java – Should all third party methods that access outside resources (like other databases) be wrapped up?

From the perspective of unit testing, the code under test should obviously not be accessing outside resources so the third party methods need to be mocked. However, it seems like this is poor practice because third party methods can change and become static/final which makes mocking difficult in Mockito. So in that sense, is it best practice to always wrap up third party methods?

I suppose this question may also apply to other programming languages and testing frameworks.

Databases and B-Trees: What are Keys and how are they related

I confused about the description & definition of “key” occuring as terminology for databases and b-trees.

In first case dealing with theory of databases a key is defined as a choice for minimal subset $K subset A := {A_1,A_2,…,A_n}$ of a fixed set of attributes $A_i$ parametizing a data table (consisting of relations; a single relation is abstraction of a row in the table), where each attribute is literally a column specifying a property of objects = relations.

A key is characterized by property that there exist no two different relations (a relation is a row) which have exactly the same values for all attributes which belong to the key. And a key is a minimal subset with this property, ie there not exist a proper smaller subset of attributes contained in the key and having the property described in last sentence. Clearly keys are not unique. So the set of a keys is certain subset of the power set of the set attributes $A_i$. See also here:

On the other hand the key concept occures as well for b-trees:

Here keys are a priori numbers or integers and different knots of b-tree contain different totally ordered subsets of keys where the total order on the space of keys is inherited from the order “$ge$” for integers $mathbb{Z}$. Especially the set of keys is a totally ordered subset of integers.

Question: How are the two concept of ‘key’ related to each other? My first idea was that if we consider in light of for definition (as elements of power set of attributes), we can simply randomly enumerate all the keys (that is associate to each key an number; formally speaking to specify an injection $f:mathcal{K} to mathbb{Z}, K mapsto f(K)$ where $mathcal{K} subset Omega(A)$)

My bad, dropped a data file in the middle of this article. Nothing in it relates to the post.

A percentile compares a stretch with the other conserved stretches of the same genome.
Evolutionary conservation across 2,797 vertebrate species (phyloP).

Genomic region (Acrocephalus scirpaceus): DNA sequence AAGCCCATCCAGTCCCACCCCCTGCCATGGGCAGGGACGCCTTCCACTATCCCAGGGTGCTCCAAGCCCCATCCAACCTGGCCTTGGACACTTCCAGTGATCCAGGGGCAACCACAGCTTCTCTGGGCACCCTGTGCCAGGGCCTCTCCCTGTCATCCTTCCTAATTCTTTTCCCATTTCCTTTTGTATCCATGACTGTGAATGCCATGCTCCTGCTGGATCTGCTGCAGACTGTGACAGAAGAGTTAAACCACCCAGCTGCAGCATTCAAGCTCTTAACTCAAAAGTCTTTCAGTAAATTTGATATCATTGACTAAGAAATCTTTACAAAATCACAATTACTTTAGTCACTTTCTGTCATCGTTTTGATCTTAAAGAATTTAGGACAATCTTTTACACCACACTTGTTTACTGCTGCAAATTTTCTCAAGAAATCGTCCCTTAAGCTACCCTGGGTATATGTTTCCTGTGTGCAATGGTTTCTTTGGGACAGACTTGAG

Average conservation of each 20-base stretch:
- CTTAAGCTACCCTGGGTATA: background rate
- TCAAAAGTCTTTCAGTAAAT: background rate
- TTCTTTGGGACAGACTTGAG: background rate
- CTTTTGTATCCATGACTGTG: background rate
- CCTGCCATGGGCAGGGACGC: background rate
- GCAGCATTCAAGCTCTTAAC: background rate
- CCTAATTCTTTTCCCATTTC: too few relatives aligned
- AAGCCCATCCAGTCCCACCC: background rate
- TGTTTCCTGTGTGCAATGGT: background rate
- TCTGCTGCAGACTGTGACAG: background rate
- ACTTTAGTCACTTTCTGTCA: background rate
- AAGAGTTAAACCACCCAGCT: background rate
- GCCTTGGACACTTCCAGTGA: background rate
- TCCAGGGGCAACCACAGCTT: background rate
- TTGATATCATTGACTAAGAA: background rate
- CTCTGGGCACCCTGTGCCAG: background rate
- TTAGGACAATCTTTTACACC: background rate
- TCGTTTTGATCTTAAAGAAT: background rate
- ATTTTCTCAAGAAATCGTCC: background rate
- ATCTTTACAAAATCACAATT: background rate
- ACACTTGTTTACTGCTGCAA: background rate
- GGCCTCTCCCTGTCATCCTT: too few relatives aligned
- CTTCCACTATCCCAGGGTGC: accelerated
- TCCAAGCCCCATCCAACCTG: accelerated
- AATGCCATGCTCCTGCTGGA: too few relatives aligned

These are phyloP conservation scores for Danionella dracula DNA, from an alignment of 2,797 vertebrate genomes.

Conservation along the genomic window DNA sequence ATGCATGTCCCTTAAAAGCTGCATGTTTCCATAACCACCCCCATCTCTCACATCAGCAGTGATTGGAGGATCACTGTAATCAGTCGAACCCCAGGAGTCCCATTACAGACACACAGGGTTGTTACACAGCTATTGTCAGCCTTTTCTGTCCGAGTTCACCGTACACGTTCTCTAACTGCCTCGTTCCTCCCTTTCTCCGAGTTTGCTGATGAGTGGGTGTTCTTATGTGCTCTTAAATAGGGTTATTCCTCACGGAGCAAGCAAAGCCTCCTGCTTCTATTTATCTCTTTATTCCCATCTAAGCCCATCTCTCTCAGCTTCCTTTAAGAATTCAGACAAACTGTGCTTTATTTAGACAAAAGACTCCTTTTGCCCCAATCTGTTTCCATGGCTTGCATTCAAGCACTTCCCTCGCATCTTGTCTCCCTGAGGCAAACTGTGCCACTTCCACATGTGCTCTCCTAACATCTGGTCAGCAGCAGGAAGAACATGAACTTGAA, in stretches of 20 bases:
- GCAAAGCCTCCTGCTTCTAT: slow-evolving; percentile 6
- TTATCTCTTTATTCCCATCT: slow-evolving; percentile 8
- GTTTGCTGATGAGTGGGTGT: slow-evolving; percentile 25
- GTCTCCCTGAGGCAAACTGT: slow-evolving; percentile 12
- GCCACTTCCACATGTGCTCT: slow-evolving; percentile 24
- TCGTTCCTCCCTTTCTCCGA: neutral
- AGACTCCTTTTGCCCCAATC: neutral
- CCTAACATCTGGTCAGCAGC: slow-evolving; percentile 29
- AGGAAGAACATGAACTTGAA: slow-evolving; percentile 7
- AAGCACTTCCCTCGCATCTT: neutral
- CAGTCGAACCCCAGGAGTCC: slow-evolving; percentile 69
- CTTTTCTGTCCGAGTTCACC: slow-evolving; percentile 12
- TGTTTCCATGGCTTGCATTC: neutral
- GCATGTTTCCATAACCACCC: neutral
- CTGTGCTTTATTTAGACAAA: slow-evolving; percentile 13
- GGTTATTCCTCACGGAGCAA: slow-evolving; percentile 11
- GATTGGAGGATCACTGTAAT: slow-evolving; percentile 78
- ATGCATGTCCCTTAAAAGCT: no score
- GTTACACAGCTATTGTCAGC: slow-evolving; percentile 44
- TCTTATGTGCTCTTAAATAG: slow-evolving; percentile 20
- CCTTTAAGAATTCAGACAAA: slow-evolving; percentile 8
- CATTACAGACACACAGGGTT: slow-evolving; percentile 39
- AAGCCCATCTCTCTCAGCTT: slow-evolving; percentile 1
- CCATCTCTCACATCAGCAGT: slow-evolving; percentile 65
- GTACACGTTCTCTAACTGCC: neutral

and then treat them as numbers when working with b-trees. Is this exactly the correct connection or is there another deeper one and my approach is wrong?

postgresql – how to maximize usage of number of databases on a postgres server while limited by connections

We’re building a system where ideally we’d give a database per client in a multi-tenant setup.

However, although a single Postgres install supports 4,294,950,911 databases on a server, the suggested max_connections is around 100 or so.

That means if we used every active connection up to some recommended amount (using 100 as an example), we can at one time only access 0.000002 % of the available databases.

In no way would I need to utilize 4B databases, but would be great to utilize more than 100, certainly.

In looking up connection info in pg_stat_activity, seems that each connection includes a database name, so I’m guessing you cannot create a connection pool on the same server across different database names. I was hoping there would be a solution that allowed a connection pool across databases on the same server, finding that’s not the case – please enlighten me if there is something in this realm of solutions.

So my options I believe at each end of the spectrum are:

  1. shard tenants across schemas, and use connection pooling on same database

  2. multiplex and/or context switch connections from the API server, using an LRU cache of pg pools that manage connections, closing the ones that the LRU cache disposes.


Assuming I wanted to build 10,000 databases per database server, I’d look to get a solution like #2 working, to access different databases. How expensive it is really to open/close a connection if it happens quite often?